The plethora of perfume counters in shopping malls is compelling testimony to a our profound interaction with scents.  More than just for pleasure, the sense of smell plays a crucial role in our survival. The human brain prioritizes information from olfactory system because odors serve as an early warning system for danger.  Think of that next time you leave the gas stove on or are about to step on dog droppings! This same warning system has a dual role in support of healing through plant medicine, and it is because of our deep and instinctive response to scents that it was named “aromatherapy”. Much has been written about the topic, but for the purpose of a brief introduction or quick review of the concepts, this is a distilled guide to aromatherapy and essential oils.

A tabloid worthy title for an article on aromatherapy and essential oils could easily be:

“Aromatherapy: Chemical Warfare Used as Medicine”.  This is because aromatherapy heals humans with essential oils that are actually the chemical defense system of a plant.

Without essential oils, a plant cannot harvest the energy from the sun that it needs to survive. We have all observed a plant that is close to death.  The leaves are discolored and decimated by insects. Since compromised foliage cannot photosynthesize, plant blood circulates fungicides, insecticides and antibacterial compounds to deter would be pathogens and predators.

“What is food to one man is bitter poison to others.”-Titus Lucretius Cara

The chemicals carried in the blood of a plant that are so poisonous to fungi and insects, are medicine for humans.   Since these beneficial compounds are fat soluble, the essence of the plant immune system is extracted by separating the oils from organic material.  The most popular methods are compression and distillation.  The resulting product is the “essential oil”.  Absorption of essential oils for the purposes of boosting immunity and moods is known as the practice of aromatherapy.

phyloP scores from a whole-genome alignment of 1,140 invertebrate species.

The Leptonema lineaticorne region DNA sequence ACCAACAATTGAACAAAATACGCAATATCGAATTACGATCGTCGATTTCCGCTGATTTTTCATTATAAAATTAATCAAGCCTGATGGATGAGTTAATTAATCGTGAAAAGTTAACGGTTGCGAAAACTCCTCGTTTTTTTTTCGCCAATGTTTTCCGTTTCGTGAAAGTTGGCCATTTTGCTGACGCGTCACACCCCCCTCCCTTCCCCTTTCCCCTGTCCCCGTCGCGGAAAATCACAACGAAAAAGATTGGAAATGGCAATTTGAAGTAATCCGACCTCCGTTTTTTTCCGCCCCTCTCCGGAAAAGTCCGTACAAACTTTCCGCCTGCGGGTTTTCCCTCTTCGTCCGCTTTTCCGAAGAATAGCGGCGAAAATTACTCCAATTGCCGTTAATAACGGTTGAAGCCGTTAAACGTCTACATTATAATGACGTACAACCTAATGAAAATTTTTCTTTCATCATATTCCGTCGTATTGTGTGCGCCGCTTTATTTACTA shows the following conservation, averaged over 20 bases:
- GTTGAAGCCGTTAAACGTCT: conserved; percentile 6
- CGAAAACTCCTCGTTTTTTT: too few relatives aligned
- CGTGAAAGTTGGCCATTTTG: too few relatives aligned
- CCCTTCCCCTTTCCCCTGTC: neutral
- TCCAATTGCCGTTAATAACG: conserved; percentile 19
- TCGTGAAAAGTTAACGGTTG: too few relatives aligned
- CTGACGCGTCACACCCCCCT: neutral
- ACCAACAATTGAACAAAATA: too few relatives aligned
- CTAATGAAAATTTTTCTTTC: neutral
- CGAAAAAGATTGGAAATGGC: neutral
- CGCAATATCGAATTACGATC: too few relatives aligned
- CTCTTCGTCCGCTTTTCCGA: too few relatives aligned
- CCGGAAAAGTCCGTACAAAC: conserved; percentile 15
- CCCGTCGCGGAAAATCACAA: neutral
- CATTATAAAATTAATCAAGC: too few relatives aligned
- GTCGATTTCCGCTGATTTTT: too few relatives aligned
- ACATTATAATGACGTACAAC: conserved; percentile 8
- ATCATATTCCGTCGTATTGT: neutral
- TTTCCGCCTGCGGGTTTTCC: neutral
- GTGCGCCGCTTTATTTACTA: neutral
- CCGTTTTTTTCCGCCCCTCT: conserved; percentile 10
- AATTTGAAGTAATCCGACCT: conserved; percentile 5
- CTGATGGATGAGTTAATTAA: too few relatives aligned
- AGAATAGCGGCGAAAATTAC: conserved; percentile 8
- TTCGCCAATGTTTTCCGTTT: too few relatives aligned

Why is aromatherapy a powerful way to access plant medicine?
  • It is efficiently absorbed.  Tremendous amount of plants would need to be eaten just to access the equivalent nutrition in a few drops of essential oils.  For example, one ounce of lavender essence requires six pounds of flowers, and one ounce of rose 300 pounds!
  • With aromatherapy, plant oil is inhaled or absorbed through the skin, whereas our digestive systems are not designed to efficiently process the raw plant material.
  • Aromatherapy puts you in a good mood quicker than anything else.  This is because information from the olfactory system is part of our fight or flight responses and therefore has a direct and strong impact on the limbic system.

The concept of using essential oils as medicine is ancient. The fact that it has been around for almost as long as recorded history, has stimulated a renewed interest in exploring the benefits of aromatherapy. Looking to the past for anecdotal support of its benefits, there is plenty of evidence.

Here are just a few examples of the use of aromatherapy throughout history:
  • 4500 years before Christ, Egyptians were blending essential oils with moisturizers to protect their skin from the arid climate and enhance beauty.
  • Medical journals from India and China circa 3000 B.C. outline plant oils and their appropriate use.
  • The Bible has hundreds of references.  Esther’s six months of beauty treatments and Jesus being offered frankincense and myrrh at his execution are just a few.
  • Hippocrates touted aromatherapy massage as a basis for health.
  • About a thousand years ago, the Persians began the distillation of essential oils that is still in use today, and wrote numerous books on the healing properties of plants.
  • Europe combated Spanish influenza and the bubonic plague using aromatherapy.
  • In 1850’s Australia, the effectiveness of aboriginal medicine inspired commercial production of Eucalyptus oil.
  • The scarless healing of a severe burn with essential oil of Lavender inspired French chemist Dr. Gattefosse to coin the phrase “aromatherapy”.
  • Dr. Valnet, a friend of Gattefosse found essential oils to be more effective than antibiotics to treat war wounds on the western front.

Mankind’s long and beneficial embrace of aromatherapy has produced enough study material last a lifetime.  Fortunately that is not necessary in order to enjoy it’s benefits. It is easy get started and use essential oils .  Check out our aromatherapy tips here.

Sources:

North Country Public Radio – Do Plants Have Blood?

APSNET – Overview of Plant Diseases

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